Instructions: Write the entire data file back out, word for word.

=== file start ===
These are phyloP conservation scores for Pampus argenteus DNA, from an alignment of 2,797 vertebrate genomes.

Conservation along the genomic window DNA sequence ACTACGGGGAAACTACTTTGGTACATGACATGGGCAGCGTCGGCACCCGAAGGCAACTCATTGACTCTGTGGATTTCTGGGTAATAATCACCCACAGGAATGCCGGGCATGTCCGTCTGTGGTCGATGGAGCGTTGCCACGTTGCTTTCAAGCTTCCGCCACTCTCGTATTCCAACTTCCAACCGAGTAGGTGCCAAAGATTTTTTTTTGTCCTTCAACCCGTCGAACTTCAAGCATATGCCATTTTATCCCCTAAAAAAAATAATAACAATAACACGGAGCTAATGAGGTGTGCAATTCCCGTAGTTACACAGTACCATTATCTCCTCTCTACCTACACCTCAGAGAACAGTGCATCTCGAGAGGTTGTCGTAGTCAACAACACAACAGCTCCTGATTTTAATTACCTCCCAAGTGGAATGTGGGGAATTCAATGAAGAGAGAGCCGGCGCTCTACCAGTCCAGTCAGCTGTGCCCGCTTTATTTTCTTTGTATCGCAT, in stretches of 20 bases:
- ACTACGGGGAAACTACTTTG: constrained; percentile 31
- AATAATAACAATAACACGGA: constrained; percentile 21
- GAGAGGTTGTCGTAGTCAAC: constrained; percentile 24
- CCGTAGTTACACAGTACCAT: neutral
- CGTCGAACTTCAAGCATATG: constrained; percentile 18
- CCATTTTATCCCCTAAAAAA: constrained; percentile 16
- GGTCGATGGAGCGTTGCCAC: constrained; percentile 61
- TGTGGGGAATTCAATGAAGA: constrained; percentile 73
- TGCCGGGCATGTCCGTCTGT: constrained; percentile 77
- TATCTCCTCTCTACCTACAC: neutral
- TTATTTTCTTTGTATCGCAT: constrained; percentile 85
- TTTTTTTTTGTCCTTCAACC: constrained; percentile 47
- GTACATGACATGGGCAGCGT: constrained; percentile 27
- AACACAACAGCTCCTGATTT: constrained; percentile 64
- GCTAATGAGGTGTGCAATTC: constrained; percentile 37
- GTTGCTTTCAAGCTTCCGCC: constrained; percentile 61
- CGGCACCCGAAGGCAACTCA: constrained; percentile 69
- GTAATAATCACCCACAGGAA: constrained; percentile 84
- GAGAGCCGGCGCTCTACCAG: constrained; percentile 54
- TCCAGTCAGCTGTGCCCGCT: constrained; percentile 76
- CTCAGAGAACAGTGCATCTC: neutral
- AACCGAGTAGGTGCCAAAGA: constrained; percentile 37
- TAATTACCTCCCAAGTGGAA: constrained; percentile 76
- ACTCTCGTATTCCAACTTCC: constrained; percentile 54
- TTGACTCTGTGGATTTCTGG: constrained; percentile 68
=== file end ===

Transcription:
These are phyloP conservation scores for Pampus argenteus DNA, from an alignment of 2,797 vertebrate genomes.

Conservation along the genomic window DNA sequence ACTACGGGGAAACTACTTTGGTACATGACATGGGCAGCGTCGGCACCCGAAGGCAACTCATTGACTCTGTGGATTTCTGGGTAATAATCACCCACAGGAATGCCGGGCATGTCCGTCTGTGGTCGATGGAGCGTTGCCACGTTGCTTTCAAGCTTCCGCCACTCTCGTATTCCAACTTCCAACCGAGTAGGTGCCAAAGATTTTTTTTTGTCCTTCAACCCGTCGAACTTCAAGCATATGCCATTTTATCCCCTAAAAAAAATAATAACAATAACACGGAGCTAATGAGGTGTGCAATTCCCGTAGTTACACAGTACCATTATCTCCTCTCTACCTACACCTCAGAGAACAGTGCATCTCGAGAGGTTGTCGTAGTCAACAACACAACAGCTCCTGATTTTAATTACCTCCCAAGTGGAATGTGGGGAATTCAATGAAGAGAGAGCCGGCGCTCTACCAGTCCAGTCAGCTGTGCCCGCTTTATTTTCTTTGTATCGCAT, in stretches of 20 bases:
- ACTACGGGGAAACTACTTTG: constrained; percentile 31
- AATAATAACAATAACACGGA: constrained; percentile 21
- GAGAGGTTGTCGTAGTCAAC: constrained; percentile 24
- CCGTAGTTACACAGTACCAT: neutral
- CGTCGAACTTCAAGCATATG: constrained; percentile 18
- CCATTTTATCCCCTAAAAAA: constrained; percentile 16
- GGTCGATGGAGCGTTGCCAC: constrained; percentile 61
- TGTGGGGAATTCAATGAAGA: constrained; percentile 73
- TGCCGGGCATGTCCGTCTGT: constrained; percentile 77
- TATCTCCTCTCTACCTACAC: neutral
- TTATTTTCTTTGTATCGCAT: constrained; percentile 85
- TTTTTTTTTGTCCTTCAACC: constrained; percentile 47
- GTACATGACATGGGCAGCGT: constrained; percentile 27
- AACACAACAGCTCCTGATTT: constrained; percentile 64
- GCTAATGAGGTGTGCAATTC: constrained; percentile 37
- GTTGCTTTCAAGCTTCCGCC: constrained; percentile 61
- CGGCACCCGAAGGCAACTCA: constrained; percentile 69
- GTAATAATCACCCACAGGAA: constrained; percentile 84
- GAGAGCCGGCGCTCTACCAG: constrained; percentile 54
- TCCAGTCAGCTGTGCCCGCT: constrained; percentile 76
- CTCAGAGAACAGTGCATCTC: neutral
- AACCGAGTAGGTGCCAAAGA: constrained; percentile 37
- TAATTACCTCCCAAGTGGAA: constrained; percentile 76
- ACTCTCGTATTCCAACTTCC: constrained; percentile 54
- TTGACTCTGTGGATTTCTGG: constrained; percentile 68